Methods: A randomized controlled trial was conducted to assess the efficacy of DS in the management of infected DFUs. Patients were distributed randomly to the control group (DFUs irrigated with normal saline) or the intervention group (DFUs irrigated with 0.1% DS). Patients were followed for at least 24 weeks for healing, reinfection, or amputations. In vitro antimicrobial testing on DS was performed, including determination of its minimum inhibitory concentration, minimum bactericidal concentration, minimum biofilm inhibitory concentration, minimum biofilm eradication concentration, and suspension test.
Results: Replacing normal saline irrigation in DFU standard care with 0.1% DS followed by soaking the ulcer with commercial sodium hypochlorite (0.08%) after patient discharge significantly improved ulcer healing (P < .001) and decreased the number of amputations and hospitalizations (P < .001). The endpoint of death from any cause (risk ratio, 0.13; P = .029) and the amputation rate (risk ratio, 0.27; P < .001) were also significantly reduced. The effect on ulcer closure (OR, 11.9; P < .001) was significantly enhanced in comparison with the control group. Moreover, DS irrigation for inpatients significantly decreased bacterial load (P < .001). The highest values for the in-vitro analysis of DS were as follows: minimum inhibitory concentration (MIC), 1.44%; minimum bactericidal concentration (MBC), 1.44%; minimum biofilm inhibitory concentration (MBIC), 2.16%; and minimum biofilm eradication concentration (MBEC), 2.87%.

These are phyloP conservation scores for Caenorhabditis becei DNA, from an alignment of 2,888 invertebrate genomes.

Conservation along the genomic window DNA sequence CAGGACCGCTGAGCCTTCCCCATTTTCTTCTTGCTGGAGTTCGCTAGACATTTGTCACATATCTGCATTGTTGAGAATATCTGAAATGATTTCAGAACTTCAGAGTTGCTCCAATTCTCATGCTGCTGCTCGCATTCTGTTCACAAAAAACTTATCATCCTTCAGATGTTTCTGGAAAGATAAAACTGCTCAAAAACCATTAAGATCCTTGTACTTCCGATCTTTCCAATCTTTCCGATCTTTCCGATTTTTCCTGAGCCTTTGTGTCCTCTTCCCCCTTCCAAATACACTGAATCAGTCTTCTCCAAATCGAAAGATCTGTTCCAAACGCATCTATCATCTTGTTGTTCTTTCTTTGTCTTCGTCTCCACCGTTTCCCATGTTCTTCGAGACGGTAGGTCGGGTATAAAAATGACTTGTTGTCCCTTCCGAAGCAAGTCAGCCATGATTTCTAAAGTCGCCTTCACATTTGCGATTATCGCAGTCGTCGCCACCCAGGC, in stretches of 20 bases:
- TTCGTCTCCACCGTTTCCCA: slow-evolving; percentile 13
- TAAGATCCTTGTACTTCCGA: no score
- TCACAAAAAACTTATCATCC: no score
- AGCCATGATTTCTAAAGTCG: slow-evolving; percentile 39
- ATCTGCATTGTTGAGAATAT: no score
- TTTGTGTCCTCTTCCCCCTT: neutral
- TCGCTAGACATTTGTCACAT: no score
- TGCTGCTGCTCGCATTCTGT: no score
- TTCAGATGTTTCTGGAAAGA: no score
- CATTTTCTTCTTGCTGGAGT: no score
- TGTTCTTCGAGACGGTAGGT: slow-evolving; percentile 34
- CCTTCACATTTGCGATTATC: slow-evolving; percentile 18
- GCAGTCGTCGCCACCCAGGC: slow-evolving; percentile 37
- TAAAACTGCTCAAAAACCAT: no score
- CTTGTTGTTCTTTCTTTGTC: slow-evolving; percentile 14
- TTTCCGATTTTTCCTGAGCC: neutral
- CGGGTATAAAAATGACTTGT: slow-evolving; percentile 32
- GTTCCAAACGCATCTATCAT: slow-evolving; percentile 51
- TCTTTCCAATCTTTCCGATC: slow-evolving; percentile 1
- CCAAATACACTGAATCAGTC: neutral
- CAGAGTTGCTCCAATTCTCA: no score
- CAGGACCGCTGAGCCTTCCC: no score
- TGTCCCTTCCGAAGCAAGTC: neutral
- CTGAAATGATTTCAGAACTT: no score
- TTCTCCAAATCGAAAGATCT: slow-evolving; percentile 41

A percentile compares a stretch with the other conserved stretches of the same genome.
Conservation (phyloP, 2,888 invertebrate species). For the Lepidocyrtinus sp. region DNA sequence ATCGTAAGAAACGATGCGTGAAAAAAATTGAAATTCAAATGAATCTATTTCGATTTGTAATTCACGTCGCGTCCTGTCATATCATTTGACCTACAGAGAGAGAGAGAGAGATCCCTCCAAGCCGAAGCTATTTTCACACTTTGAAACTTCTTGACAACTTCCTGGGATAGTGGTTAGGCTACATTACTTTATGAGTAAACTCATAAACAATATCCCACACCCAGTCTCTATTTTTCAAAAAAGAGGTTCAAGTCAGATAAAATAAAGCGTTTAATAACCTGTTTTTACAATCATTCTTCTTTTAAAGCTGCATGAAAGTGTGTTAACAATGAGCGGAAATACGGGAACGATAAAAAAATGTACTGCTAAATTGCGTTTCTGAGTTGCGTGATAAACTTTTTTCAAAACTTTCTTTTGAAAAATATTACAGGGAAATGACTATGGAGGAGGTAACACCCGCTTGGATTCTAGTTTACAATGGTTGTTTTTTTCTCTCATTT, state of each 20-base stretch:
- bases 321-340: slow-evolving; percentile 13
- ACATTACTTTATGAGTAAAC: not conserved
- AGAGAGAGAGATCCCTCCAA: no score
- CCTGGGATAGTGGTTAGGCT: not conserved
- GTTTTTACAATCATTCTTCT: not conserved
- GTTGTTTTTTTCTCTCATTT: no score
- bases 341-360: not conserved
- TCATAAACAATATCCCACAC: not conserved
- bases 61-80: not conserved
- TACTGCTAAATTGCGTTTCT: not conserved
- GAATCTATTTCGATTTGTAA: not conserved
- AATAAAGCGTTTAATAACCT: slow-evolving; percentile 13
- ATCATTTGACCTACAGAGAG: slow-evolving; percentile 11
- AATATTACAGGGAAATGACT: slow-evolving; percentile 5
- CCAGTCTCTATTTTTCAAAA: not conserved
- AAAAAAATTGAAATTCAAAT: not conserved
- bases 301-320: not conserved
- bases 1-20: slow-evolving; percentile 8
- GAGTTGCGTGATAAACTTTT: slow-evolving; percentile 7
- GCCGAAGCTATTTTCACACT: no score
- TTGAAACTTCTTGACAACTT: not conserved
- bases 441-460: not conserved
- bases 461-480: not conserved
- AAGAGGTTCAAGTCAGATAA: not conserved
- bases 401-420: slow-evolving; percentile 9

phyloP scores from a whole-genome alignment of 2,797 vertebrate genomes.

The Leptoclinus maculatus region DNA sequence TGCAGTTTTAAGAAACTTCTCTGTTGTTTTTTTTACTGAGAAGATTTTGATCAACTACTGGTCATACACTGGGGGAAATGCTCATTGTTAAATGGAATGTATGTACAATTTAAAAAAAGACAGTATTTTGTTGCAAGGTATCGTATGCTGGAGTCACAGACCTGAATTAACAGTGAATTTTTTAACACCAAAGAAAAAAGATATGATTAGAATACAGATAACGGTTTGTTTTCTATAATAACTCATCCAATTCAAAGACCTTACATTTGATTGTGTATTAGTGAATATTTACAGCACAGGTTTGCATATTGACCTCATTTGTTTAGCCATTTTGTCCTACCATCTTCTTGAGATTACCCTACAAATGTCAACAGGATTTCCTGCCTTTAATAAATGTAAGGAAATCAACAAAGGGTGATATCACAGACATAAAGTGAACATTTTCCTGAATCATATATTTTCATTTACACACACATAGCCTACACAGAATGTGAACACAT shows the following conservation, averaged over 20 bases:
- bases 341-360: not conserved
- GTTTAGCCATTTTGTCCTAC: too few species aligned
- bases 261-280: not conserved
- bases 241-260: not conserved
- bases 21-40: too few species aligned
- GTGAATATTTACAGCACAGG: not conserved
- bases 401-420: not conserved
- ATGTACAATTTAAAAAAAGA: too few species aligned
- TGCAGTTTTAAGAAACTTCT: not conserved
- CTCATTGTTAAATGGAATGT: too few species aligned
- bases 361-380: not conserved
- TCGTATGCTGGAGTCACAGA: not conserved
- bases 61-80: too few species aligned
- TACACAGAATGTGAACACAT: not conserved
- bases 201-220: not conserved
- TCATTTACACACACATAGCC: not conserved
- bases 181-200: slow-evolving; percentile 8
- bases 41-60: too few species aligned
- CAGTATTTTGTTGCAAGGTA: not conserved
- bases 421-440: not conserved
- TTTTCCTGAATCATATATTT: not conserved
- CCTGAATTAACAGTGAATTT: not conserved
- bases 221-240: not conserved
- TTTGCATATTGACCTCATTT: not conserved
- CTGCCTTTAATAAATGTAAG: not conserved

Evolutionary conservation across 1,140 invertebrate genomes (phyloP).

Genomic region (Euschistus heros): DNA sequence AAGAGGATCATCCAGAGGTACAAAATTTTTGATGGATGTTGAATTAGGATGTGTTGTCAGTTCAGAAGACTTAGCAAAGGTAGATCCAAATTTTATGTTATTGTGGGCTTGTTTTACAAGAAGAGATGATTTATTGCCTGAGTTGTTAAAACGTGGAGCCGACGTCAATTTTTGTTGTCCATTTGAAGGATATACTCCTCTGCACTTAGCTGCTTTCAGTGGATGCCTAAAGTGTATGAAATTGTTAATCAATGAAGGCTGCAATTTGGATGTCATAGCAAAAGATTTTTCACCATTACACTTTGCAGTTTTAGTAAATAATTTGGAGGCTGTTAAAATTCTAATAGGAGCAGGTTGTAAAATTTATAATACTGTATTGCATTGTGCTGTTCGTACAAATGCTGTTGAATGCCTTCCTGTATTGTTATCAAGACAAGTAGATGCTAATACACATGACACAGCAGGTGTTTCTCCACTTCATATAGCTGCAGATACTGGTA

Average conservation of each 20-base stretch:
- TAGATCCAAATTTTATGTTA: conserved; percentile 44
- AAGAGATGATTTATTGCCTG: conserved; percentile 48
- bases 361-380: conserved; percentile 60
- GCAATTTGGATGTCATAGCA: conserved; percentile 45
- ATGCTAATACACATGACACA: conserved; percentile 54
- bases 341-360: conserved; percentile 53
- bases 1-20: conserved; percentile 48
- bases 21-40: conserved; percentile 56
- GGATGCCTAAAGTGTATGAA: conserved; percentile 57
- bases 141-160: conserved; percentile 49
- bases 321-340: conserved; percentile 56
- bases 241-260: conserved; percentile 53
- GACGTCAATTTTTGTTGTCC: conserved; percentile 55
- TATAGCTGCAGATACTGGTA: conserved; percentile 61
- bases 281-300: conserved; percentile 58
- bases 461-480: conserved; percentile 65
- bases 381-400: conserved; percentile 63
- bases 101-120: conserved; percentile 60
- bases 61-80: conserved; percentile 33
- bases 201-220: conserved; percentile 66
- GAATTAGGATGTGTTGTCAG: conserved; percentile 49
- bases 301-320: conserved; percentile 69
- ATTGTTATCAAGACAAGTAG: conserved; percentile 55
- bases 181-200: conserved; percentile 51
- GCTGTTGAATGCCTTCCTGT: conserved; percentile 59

Conclusions: Compared with standard care, diluted DS (0.1%) was more effective in the management of infected DFUs. Dakin’s solution (0.1%) irrigation with debridement followed by standard care is a promising method in the management of infected DFUs.
The scope of podiatric practice has changed significantly in the past couple of decades. Despite the increased quality of training, many people outside of podiatry may not realize what our scope of practice entails.
We conducted a survey consisting of 10 items and asked internal medicine residents at Rush University Medical Center and patients whether they would feel comfortable consulting podiatrists, or being treated for each issue.
The results for residents are as follows: 1) toenail fungus, 35% yes and 65% no; 2) diabetic wound care, 87.5% yes and 12.5% no; 3) bunion surgery, 90% yes and 10% no; 4) ankle fracture surgery, 25% yes and 75% no; 5) calcaneal fracture surgery, 50% yes and 50% no; 6) tarsal tunnel nerve surgery, 62.5% yes and 37.5% no; 7) lower extremity arterial bypass, 5% yes and 95% no; 8) below-knee amputation, 5% yes and 95% no; 9) transmetatarsal amputation, 67.5% yes and 32.5% no; and 10) venous stasis wound care, 65% yes and 35% no. The results for patients are as follows: 1) toenail fungus, 72.5% yes and 27.5% no; 2) diabetic wound care, 70% yes and 30% no; 3) bunion surgery, 62.5% yes and 37.5% no; 4) ankle fracture surgery, 57.5% yes and 42.5% no; 5) calcaneal fracture surgery, 55% yes and 45% no; 6) tarsal tunnel nerve surgery, 50% yes and 50% no; 7) lower extremity arterial bypass, 32.5% yes and 67.5% no; 8) below-knee amputation, 27.5% yes and 72.5% no; 9) transmetatarsal amputation, 52.5% yes and 47.5% no; and 10) venous stasis wound care, 32.5% yes and 67.5% no.